Specialty vs. Commodity Coffee

Coffee connoisseurs everywhere might think they know all there is to know about coffee. Maybe they can tell you all about which roast to drink with your breakfast, and which is better to have with your lunch. However, there is one question even the best of them may not be able to answer: what is the real difference between specialty and commodity coffee?

Coffee is a commodity, but that does not mean that all specialty coffees are commodity coffees. Commodity coffees are mass-produced, easily found on grocery store shelves, and often lower quality. Specialty coffee has several guidelines it must meet to be considered above commodity coffee. 

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In this article, you’ll learn more about the differences between specialty and commodity coffees, where to find each, and which one is a better buy. Read on to find out if the type of coffee you consume really makes a difference.

Coffee as a Commodity

Coffee is technically considered a commodity. Coffee is sold on the commodities market, and the price can fluctuate.

Commodity coffee’s prices are influenced mostly by supply and demand. However, specialty coffee has several additional price factors like quality and production costs. As a result, specialty coffee is usually higher quality and a bit more expensive than commodity coffee. 

What are the Differences?

An average person might not really care about specialty vs. commodity coffee from an economic perspective, but they might if they realize that it can impact the taste. The most important differences come from:

  • Sourcing
  • Quality standards
  • Taste
  • Price
  • Accessibility


Specialty coffee is subject to approval by the Specialty Coffee Association of America (SCAA). The SCAA oversees every aspect of specialty coffee making: the farming, the roasting, the trading, and the marketing. In order for something to be considered a specialty coffee, it needs to score at least an 80/100 overall. This ensures that nobody cut corners in producing the coffee to save money so you’re getting the highest quality coffee possible.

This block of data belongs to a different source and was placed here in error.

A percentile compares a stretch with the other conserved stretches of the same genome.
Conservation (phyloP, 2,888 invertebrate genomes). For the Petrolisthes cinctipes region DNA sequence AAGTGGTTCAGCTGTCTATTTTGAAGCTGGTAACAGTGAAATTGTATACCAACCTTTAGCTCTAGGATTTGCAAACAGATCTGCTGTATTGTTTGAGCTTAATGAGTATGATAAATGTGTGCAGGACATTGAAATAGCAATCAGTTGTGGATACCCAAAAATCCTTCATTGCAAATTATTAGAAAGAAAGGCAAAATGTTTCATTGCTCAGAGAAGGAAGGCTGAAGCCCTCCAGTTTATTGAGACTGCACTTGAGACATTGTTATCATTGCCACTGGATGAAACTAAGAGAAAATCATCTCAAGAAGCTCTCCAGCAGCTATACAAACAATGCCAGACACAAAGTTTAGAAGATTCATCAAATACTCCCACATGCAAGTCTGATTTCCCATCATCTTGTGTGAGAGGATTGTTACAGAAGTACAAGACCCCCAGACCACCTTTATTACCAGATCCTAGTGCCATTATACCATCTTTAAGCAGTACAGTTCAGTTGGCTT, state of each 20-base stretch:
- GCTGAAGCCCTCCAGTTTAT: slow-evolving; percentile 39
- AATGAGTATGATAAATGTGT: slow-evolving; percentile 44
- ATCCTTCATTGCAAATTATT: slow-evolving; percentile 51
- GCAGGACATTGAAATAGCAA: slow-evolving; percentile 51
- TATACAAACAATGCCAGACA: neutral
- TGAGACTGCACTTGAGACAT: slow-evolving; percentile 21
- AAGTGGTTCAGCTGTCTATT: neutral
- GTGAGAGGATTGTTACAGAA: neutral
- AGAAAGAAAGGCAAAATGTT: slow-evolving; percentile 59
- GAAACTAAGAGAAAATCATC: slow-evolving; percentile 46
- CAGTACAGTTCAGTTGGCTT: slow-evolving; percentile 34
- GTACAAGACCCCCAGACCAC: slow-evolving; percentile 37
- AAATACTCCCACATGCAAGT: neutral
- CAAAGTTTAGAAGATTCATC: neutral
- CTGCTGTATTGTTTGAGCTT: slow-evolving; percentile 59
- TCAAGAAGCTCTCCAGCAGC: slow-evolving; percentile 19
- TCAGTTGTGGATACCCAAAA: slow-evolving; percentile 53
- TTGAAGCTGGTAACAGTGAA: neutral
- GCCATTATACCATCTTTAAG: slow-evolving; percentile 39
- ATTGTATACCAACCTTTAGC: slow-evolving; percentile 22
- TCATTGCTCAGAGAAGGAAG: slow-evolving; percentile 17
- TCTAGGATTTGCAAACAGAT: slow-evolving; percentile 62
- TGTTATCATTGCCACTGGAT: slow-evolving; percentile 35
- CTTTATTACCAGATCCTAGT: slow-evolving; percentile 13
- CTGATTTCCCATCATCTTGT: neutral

Commodity coffee, however, has no such association and is largely unregulated. Brands can impose their own standards, but for the most part, commodity coffee is not subject to the same quality assurance that specialty coffee is.


Commodity coffee, being that it is mostly unregulated, is not always ethically sourced. Some beans are harvested from farms that might engage in child labor or other unsafe working conditions. In addition, commodity coffee isn’t required to be sourced through direct or fair trade, so the farmers themselves are often not paid fairly.

Specialty coffees, as they are subject to the SCAA, are sourced more ethically than commodity coffees are. They go through direct or fair trade, so the farmers themselves make a larger profit. To be considered SCAA certified, these farms must be committed to ethical practices for their employees and the environment.


Specialty coffee has to pass several tests just to get to the roasting stage: the beans, when they’re first harvested, are inspected and confirmed to be free of defects. Then they’re roasted and packaged, typically in whole-bean form, to be delivered to the destination.

Whole bean coffee stays fresher for longer than its ground counterpart. Keeping the coffee beans whole when they’re shipped from the farms ensures that the coffee will taste fresher, even if the distributor grinds it when they receive the shipment. Keeping the coffee whole for as long as possible also preserves the flavor.

In some commodity coffee factories, however, the beans (which have not been checked as thoroughly) are ground on-site, leading to a quicker loss of flavor and freshness. This, coupled with the fact that the beans aren’t always high quality, can lead to a disappointing cup of coffee.


Commodity coffee is sold at market price. It’s also much cheaper than specialty coffee, because:

  • There is no quality assurance team, like the SCAA, to pay
  • Commodity coffee doesn’t have to source from ethical and sustainable farms
  • Lower quality beans = less initial cost

However, specialty coffee is pricier than commodity coffee. The price considers the price of commodity coffee, as well as needing to cover the costs of quality assurance and ethically and sustainably sourced, high-quality coffee beans.


All of these factors may make it seem like specialty coffee is hard to find, but realistically, it’s not. Some big-name brands like Starbucks sell specialty coffee which can be found on most grocery store shelves. You can also find specialty coffee at most local coffee shops.

Specialty vs Commodity Coffee Explained

If you’re committed to better quality coffee and sustainable sourcing, specialty coffee is the brew for you. Commodity coffee, though cheaper and sometimes easier to access on the go, just won’t provide the same bold flavor.

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